These days I’m addicted to Sara Lee’s pound cake. Delicious!

 

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Posted by on March 1, 2016 in Brands

 

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Comfort Food #1: Mum’s Homemade Apple ‘Nostalgia’ Pie and Custard

I still remember the first time I watched my Mum bake an apple pie (from scratch) and serve it with custard (not from scratch!) I was about four years old and I was sat on the kitchen work top and I saw her get to work making the pastry dough; rolling it out; covering a pie dish with it and trimming the edges before filling it with sliced fresh apples. Oh and my favourite bit: sealing the edges with a fork so that it had that lined effect that pastry chefs deem ‘old fashioned’ but to me is the sign of a good homemade pie.

I can still taste how good it was and how the sharp, tangy apples contrasted deliciously with the sweet, creamy custard. It’s still one of my favourite puddings to this day but then who isn’t partial to a bit of apple pie and custard? Oh and has to be custard. Flavoured creams and ice-cream are all very well but nothing beats lashings of hot custard.

Unfortunately Mum doesn’t really do recipes as she pretty much likes to experiment as she goes along – and most of the time it works! But I did stumble across a recipe which is very similar what Mum used to bake. And If you are more adventurous than Mum, you might like to have a go at making custard from scratch and not just open a tin of Birds custard powder (even if that does take me back to my childhood!)

Apple Pie

Courtesy of janissewcrazy @ pixabay.com

Ingredients

For the pastry
For the filling

Preparation method

  1. Preheat the oven to 200C/400F/Gas 6.
  2. Sieve the flour and salt into a bowl.
  3. Rub in the margarine or butter until the mixture resembles fine breadcrumbs.
  4. Add the cold water to the flour mixture. Using a knife, mix the water into the flour, using your hand to firm up the mixture. The pastry should be of an even colour and suitable consistency for rolling.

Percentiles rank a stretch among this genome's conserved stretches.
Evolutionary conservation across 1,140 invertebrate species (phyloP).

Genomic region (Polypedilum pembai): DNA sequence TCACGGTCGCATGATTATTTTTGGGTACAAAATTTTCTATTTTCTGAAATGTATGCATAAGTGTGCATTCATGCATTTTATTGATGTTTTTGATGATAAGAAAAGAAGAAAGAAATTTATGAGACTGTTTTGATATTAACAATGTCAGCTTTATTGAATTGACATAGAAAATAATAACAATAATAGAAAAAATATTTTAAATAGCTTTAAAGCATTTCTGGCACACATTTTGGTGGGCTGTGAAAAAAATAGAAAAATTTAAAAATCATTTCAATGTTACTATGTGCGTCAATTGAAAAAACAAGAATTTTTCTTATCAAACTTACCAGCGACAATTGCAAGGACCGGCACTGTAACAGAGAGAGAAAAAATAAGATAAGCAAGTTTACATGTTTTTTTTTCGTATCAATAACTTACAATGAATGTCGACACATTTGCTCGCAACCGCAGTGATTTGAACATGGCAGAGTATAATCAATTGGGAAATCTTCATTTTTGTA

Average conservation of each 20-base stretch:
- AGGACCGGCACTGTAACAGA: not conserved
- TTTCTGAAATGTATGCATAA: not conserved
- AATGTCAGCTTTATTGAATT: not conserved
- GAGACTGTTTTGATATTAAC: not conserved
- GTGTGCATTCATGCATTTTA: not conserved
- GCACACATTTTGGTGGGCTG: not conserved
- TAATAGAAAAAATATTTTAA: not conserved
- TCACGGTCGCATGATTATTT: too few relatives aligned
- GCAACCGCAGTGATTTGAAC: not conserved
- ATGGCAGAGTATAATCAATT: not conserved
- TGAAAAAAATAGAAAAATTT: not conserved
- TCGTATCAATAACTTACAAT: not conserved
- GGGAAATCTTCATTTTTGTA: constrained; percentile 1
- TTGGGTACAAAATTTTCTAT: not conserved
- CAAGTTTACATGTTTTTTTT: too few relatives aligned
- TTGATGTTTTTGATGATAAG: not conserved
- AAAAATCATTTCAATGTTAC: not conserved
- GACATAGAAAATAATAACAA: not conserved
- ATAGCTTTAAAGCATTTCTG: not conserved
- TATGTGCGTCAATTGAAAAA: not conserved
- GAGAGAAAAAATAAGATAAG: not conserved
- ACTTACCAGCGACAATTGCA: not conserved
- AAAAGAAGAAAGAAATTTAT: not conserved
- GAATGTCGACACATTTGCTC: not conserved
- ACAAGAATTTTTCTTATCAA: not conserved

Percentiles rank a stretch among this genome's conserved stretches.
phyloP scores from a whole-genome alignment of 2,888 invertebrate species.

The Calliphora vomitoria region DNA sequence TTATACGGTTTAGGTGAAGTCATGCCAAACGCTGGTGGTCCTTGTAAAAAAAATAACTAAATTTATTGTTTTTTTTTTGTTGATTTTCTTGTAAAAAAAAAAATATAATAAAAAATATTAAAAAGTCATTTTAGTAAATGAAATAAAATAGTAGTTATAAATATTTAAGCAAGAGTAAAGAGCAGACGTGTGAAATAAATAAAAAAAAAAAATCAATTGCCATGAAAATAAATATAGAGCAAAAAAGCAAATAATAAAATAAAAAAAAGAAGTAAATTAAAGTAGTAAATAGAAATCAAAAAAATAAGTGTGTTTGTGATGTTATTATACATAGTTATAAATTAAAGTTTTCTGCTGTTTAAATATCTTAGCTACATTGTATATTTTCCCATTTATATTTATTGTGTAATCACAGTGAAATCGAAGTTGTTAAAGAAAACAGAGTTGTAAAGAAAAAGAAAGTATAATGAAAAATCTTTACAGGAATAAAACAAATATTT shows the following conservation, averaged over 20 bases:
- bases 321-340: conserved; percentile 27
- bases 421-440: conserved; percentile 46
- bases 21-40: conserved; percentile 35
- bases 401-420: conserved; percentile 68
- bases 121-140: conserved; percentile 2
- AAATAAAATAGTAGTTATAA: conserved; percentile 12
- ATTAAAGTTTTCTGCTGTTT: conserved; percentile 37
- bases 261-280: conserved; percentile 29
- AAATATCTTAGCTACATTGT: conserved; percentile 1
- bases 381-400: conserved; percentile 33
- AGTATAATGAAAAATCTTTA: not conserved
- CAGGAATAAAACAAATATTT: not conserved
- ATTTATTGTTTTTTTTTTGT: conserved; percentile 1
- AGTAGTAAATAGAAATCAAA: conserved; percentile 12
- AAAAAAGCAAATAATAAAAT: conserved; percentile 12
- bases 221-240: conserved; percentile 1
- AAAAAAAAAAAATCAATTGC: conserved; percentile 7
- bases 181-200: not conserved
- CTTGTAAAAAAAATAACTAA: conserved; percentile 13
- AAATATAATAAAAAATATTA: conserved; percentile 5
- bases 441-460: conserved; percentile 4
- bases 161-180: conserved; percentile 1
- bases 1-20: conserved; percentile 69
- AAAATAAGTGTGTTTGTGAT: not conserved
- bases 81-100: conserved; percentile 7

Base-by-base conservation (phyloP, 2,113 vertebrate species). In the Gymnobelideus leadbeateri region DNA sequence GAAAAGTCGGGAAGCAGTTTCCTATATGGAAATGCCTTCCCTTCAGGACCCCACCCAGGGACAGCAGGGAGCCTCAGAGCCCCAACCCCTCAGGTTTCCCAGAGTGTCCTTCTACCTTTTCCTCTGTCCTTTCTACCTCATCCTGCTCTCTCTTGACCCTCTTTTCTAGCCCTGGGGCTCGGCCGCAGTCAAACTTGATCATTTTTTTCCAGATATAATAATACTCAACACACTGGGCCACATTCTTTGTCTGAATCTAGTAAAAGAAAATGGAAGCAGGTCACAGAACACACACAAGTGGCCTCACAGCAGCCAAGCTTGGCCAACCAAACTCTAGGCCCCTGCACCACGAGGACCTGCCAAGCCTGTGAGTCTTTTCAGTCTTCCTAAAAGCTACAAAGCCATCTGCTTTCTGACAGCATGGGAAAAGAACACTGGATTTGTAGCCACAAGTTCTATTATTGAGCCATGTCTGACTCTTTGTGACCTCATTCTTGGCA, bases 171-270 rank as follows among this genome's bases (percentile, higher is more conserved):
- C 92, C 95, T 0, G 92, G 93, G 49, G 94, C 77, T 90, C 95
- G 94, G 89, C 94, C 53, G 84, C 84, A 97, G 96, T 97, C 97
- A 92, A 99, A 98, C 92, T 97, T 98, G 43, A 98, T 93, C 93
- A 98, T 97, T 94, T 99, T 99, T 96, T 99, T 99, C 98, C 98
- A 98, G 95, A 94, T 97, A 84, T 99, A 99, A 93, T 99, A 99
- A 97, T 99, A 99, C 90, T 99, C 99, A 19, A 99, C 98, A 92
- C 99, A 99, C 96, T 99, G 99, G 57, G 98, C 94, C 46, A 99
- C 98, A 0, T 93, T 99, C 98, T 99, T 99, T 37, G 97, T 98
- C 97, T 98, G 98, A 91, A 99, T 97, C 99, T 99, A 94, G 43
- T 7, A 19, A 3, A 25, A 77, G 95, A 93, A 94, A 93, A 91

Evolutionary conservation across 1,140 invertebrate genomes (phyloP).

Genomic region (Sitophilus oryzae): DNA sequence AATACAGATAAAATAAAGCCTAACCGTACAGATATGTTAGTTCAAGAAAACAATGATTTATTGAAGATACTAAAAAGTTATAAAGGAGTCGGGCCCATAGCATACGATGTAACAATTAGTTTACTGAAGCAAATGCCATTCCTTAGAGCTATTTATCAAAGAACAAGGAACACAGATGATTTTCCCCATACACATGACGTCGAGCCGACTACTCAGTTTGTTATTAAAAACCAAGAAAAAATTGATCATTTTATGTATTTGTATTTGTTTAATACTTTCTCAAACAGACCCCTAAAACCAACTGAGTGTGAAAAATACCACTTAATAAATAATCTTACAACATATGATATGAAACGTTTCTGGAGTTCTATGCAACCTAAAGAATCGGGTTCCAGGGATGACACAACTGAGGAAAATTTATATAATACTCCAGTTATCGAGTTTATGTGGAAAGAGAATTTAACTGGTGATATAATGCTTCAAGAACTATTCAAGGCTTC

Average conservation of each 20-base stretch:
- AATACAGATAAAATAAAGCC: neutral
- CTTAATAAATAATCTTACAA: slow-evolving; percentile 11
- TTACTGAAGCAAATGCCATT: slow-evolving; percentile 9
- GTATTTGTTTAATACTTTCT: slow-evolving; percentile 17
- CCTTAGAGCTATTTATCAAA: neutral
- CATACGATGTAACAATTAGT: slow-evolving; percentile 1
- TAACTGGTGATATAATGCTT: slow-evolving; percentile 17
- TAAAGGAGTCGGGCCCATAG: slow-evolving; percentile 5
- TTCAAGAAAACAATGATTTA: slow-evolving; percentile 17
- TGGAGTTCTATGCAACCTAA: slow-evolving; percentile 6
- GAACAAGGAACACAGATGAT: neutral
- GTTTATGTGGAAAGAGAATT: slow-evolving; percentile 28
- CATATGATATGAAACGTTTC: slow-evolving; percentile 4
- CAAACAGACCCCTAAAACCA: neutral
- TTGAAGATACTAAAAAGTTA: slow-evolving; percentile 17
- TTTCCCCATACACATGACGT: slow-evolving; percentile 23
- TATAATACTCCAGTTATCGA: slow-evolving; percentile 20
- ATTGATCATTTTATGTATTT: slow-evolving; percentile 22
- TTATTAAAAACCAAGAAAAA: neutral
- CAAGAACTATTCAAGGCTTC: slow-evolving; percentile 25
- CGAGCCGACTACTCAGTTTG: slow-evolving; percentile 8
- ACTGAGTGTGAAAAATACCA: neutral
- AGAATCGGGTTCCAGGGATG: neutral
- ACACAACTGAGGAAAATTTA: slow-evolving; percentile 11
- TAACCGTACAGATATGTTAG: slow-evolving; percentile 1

5. Divide the pastry into two halves. Take one half and roll it out so that it is big enough to cover an 20cm/8in enamel or aluminium plate. Trim the edges with a knife using the edge of the plate as your guide.
  6. Cover the pastry with the stewed apples and sprinkle with sugar to taste.
  7. Roll out the other half of the pastry. Moisten the edge of the bottom layer of pastry and place the second piece on top.
  8. Press down on the pastry edges, making sure that they are properly sealed. Trim off any excess pastry with a knife in a downward motion, again using the plate as your guide.
  9. Flute the edges with a pinching action using your fingers and thumb.
  10. Prick the surface of the pastry lightly before placing the pie in the oven. Cook for 20-30 minutes.
  11. When the pie is cooked it should move slightly on the plate when gently shaken.
  12. Slide on to a serving plate, dust with caster sugar and serve.

 

 

Custard

Ingredients

Preparation method

  1. Bring the milk, cream and vanilla pod to simmering point slowly over a low heat.
  2. Remove the vanilla pod (wash the vanilla pod, dry and store in jar with caster sugar to make vanilla sugar).
  3. Whisk the yolks, sugar and cornflour together in a bowl until well blended.
  4. Pour the hot milk and cream on to the eggs and sugar, whisking all the time with a balloon whisk.
  5. Return to the pan, (add vanilla extract if using) and over a low heat gently stir with a wooden spatula until thickened.
  6. Pour the custard into a jug and serve at once.
  7. To keep hot, stand the jug in a pan of hot water and cover the top with cling film to prevent skin forming.

Yummy!